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"Finding Happiness in the Upside Down: Stranger Things, Stephen King, and Horror
by Jonathan Janz
The television show Stranger Things is taking the nation by storm. People talk about its retro vibe, its attention to nuance, its recreation of a bygone era. But the reason the show works has nothing to do with vintage movie posters or eighties-era cars. 
The reason the show works is because it has heart and brains. And in the end, those elements come from the acting and the writing. Most of all, the writing. 
Stranger Things is a horror story, make no mistake about it. This statement might be problematic for some, not because of what they believe horror is but because of what they believe horror isn’t. Many readers and viewers want to dismiss the horror genre as a mindless, blood-splattered cesspool. But they’re ignoring the true reasons why people love horror.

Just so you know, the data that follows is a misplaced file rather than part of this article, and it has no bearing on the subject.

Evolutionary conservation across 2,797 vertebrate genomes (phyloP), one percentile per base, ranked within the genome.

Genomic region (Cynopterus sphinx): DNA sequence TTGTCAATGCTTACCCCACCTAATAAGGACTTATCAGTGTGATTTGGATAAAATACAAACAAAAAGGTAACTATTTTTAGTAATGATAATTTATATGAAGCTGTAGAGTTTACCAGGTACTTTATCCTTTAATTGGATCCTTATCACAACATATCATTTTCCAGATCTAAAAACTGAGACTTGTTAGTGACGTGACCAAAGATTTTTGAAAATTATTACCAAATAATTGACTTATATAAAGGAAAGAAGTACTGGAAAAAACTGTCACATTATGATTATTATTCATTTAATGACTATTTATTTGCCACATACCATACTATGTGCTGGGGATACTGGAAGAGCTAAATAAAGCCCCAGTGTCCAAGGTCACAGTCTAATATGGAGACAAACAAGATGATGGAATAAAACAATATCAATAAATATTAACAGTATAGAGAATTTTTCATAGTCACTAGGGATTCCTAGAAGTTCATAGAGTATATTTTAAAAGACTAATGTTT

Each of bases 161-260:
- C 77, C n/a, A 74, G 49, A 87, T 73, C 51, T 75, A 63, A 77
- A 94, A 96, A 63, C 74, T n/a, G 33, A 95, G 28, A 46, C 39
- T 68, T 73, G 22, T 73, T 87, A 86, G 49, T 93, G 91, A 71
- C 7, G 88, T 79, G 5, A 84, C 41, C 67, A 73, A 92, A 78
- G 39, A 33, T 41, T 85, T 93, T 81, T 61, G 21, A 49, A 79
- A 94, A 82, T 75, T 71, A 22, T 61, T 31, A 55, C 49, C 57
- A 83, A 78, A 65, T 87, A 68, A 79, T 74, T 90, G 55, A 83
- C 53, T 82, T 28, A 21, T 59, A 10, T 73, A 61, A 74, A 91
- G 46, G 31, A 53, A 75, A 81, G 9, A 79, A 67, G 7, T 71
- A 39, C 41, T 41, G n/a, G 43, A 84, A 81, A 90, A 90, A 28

Let me explain. 
Many of our favorite books and movies and television shows examine human nature. Specifically, they place human beings in extraordinarily difficult situations and chronicle how they react. Dystopian stories examine relatable characters in nightmarish societies. Westerns feature heroes in lawless, violent lands. Fantasy stories take underdogs and allow them to find their courage in the face of unfathomable evil. 
Horror does all these things, and it ups the ante. 
The more I live, the more I understand how endlessly diverse human behavior can be. Folks can be appallingly cruel. They can also behave with astonishing tenderness. People destroy each other for the pettiest reasons. People also sacrifice their own wellbeing to ensure the safety of others.